How would Branding Consultants brand…consultants?
October 8, 2007 7 Comments
The posse of marketing experts at BrandingWire are taking on, this month, the challenge of branding and positioning a B2B consulting firm.
Here’s the outline of the situation:
A profile of the ideal client/customer for the consulting firm:
- Revenues: $1 million to $25 million
- Employees: 150 or fewer
- Verticals: High-tech and health care
- Location: North America
The challenges facing these client/customers: consumers and other businesses have so many choices, that high-tech businesses (as well as their other target audience made up of clinics and hospitals) are experiencing stagnant growth, or even losing market share. Many of these clients don’t know how to differentiate themselves from their competition.
The consulting firm’s challenge: as a small marketing firm, they are losing contracts to lower pricing and to bigger firms. The consultancy after three years has stopped growing and most of its clients buy one project and don’t return for more assistance for several years, if at all. How do they position and brand themselves in order to return to greater marketplace success?
I would approach a situation like this with a number of questions, a sample of which are below:
- Why are they in these 2 markets? Is one of them more profitable, and more promising, than the other?
- What makes their target clients feel more comfortable with a “big” consulting firm?
- Why would a client engage them for only one project? Is there dissatisfaction, or are they simply not presenting themselves as a strategic partner for ongoing work?
- What are the main ways a client company could distinguish themselves in the marketplace…and how can the consulting firm specialize in capitalizing on those themes?
I find that, by and large, “big” consulting firms are vulnerable in two areas – high prices to support their massive overhead, and a lack of very specific and deep expertise in certain markets. On the surface, I’d advise this consulting outfit to take a deep look at whether they should be in one market (instead of two), and to re-structure their offerings so that they position themselves as long-term strategic partners. This will require highlighting some “success stories” from the past, and educating their clientele that accomplishing market differentiation is not a function of one-shot projects.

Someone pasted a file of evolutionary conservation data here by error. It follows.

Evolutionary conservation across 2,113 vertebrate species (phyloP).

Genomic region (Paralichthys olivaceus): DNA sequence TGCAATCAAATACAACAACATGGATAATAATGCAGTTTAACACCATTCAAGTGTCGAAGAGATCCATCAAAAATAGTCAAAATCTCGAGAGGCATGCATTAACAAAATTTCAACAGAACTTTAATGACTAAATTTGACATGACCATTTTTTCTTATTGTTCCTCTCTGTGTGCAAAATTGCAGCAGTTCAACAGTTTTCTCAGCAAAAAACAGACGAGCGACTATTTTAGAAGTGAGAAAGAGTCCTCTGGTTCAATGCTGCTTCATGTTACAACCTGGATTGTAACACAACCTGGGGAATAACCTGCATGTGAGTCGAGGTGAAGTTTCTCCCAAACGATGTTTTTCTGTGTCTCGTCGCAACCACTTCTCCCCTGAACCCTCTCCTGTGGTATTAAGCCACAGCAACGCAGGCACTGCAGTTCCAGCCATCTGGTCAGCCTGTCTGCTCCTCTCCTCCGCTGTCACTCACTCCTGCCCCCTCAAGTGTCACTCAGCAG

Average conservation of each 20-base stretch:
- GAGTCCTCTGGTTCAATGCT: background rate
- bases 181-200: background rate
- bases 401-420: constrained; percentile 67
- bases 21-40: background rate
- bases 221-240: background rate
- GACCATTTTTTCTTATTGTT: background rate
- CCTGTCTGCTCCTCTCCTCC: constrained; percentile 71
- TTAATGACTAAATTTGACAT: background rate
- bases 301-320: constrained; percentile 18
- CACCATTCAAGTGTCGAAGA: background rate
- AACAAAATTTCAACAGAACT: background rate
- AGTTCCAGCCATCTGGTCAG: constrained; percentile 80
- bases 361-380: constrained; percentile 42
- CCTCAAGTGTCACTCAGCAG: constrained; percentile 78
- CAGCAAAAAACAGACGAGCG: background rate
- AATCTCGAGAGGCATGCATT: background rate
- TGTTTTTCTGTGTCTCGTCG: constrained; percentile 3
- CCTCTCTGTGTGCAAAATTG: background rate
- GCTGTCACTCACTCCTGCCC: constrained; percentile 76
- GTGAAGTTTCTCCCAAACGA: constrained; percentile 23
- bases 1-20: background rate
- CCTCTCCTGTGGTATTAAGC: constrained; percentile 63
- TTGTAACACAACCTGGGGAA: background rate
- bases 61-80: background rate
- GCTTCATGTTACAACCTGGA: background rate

Consultants that become “embedded” with customers as ongoing resources provide the most value, and the most ongoing profit. It may well be worthwhile to shrink the firm temporarily in order to bring focus, and to implement a longer-term strategic approach (including messaging). They can hardly be expected to distinguish their client/customers in the marketplace if they cannot distinguish themselves!
See what the other experts at BrandingWire have to say about this challenge! The BrandingWire posse of pundits includes: Martin Jelsema, Lewis Green, Kevin Dugan, Valeria Maltoni, Drew McLellan, Patrick Schaber, Gavin Heaton, Becky Carroll, and Olivier Blanchard.
(Finally, I cannot resist adding the very funny poster from despair.com about consulting – an approach that , if followed, will surely lead to market differentiation of some sort!)